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Making a success out of failure

Editorial : Engineering Management Journal April 2001 Pages 50 - 52.

‘Unavoidable accidents’ was how some prominent railroad managers described the wrecks due to broken rails in an article which appeared in the New York Sun during 1892.… Iron Age  took them to task for their complacency : “When the gentlemen referred to above say that they inspect and test their rails, they do not really mean anything of the kind…. but that each individual rail has merely been looked at and that comparatively few of them have been subjected to any other test whatever, and if the finished rail has a presentable exterior, it is passed regardless of the hidden flaws it may contain……inspection should begin at an earlier stage of the manufacture, where the flaws resulting from the methods of manufacture may be easily discerned.”

Over a century has passed since then. Steel manufacture has improved and eddy current and ultrasonic inspection methods have been developed that can detect cracked rails some time before they are likely to fail. Yet, in spite of these advances, a rail known to be cracked shattered into 300 pieces at Hatfield last October and caused a disastrous rail crash. Apart from the injury and  loss of life and possibly  £500 million to replace all cracked rails across the network, one estimate puts the additional knock-on cost to the nation at over £5 billion. Whoever made the decision to delay rail replacement, perhaps in a misguided belief that they would save money, cannot have imagined the potential consequences, otherwise they would have decided differently. Perhaps too they had never have been taught at their mother’s knee that “a stitch in time saves nine”.  As the 18th Century American scientist Benjamin Franklin put it : ”A little neglect may breed great mischief. For want of a nail the shoe was lost; for want of a shoe the horse was lost; and for want of a horse the rider was lost.” How much other neglect is out there even now breeding great mischief?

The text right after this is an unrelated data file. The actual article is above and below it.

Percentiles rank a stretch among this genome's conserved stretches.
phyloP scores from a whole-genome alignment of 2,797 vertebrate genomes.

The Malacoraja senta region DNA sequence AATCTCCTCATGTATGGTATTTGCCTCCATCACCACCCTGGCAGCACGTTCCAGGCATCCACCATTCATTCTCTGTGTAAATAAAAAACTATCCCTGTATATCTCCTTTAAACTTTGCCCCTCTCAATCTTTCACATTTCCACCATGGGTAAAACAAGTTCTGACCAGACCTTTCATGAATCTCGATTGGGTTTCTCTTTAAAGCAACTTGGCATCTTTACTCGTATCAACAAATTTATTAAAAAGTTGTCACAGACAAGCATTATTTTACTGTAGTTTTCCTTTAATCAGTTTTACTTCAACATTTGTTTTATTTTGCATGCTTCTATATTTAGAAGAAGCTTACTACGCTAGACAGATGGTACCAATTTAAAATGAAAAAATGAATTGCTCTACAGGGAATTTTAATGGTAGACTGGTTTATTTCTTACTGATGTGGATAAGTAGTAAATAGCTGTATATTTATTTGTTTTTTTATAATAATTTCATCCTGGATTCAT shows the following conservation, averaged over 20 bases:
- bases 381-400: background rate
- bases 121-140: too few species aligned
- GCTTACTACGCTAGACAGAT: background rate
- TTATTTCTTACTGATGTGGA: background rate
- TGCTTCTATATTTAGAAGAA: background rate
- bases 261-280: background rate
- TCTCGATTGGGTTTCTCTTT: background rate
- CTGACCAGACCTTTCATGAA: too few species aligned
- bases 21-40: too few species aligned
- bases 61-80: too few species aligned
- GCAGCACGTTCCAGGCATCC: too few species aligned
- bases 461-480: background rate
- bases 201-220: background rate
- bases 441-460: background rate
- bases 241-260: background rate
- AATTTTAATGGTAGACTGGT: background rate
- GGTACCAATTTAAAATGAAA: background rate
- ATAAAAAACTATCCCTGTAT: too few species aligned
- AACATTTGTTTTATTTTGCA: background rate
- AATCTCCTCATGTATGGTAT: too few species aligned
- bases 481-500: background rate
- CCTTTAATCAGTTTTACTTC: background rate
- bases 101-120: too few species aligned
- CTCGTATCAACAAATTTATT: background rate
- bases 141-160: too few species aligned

Trevor Kletz in his introduction to his book Lessons from Disaster (1993) says : ”It might seem to an outsider that industrial accidents occur because we do not know how to prevent them. In fact,  they occur because we do not use the knowledge that is available. Organisations do not learn from the past or, rather, individuals learn but the leave the organisation, taking their knowledge with them, and the organisation as a whole forgets.”

This last year has seen a fine crop of other accidents, failures and disasters that may serve as examples of  Kletz’s organisational forgetfulness in action. First, take the Concorde crash. There must have been previous occasions where an aircraft has been damaged by debris on take off. Keeping a runway clear would not seem to be a particularly difficult task for an airport management to organise. No doubt the runway was swept from time to time, but not, it seems, regularly and in particular not before that particular Concorde took off.  Equally, designers of aircraft might expect that every now and again a bit of debris might hit the underside of an aircraft and, anticipating that possibility, design to prevent catastrophic damage. Neglect of the fairly obvious, it seems, was the root cause of this and many other failures, which is of itself disturbing. Second, take the Millennium Bridge. Nobody, least of all the designers, should have been surprised by its bouncing.  It is in the nature of  bridges to deflect and oscillate in various different modes, and for the oscillations to build up, given a source of excitation.
enlarged picture
I treasure a photograph of my father, then a young Lieutenant in the Royal Engineers,  crossing one such bouncing bridge above a rapid flowing river in Chitral in the 1930’s. The bridge, of elemental simplicity, comprised three catenary wires linked together at intervals in a V. The bottom wire was to support the feet and the other two acted as supports for the hands. Such bridges were easy to put up, cost effective, terrifying to the uninitiated,  undeniably bouncy and probably inadvisable to attempt more than one person at a time, especially with baggage. Had the Millennium Bridge designers experienced a bouncing Chitrali bridge, then perhaps they would have better appreciated the possibility of human-induced oscillations in their own catenary bridge and designed in damping from the outset.
Murphy’s law, which comes in many variants and includes neglect of the fairly obvious, says that whatever can go wrong will. This goes equally for aircraft, bridges, grand projects, power systems, software development, automobile cruise controls, farming, the food chain, holiday plans and washing machines.  Bearing in mind the obvious benefits of wisdom before the event, it is surprising that society does not nurture it. All too often excellent and comprehensive failure reports and key samples of damaged material are later thrown away: whereas if archived or exhibited, they might have served to prevent similar failures from occurring. What this loss of knowledge costs each year is unknown, but it must be very considerable.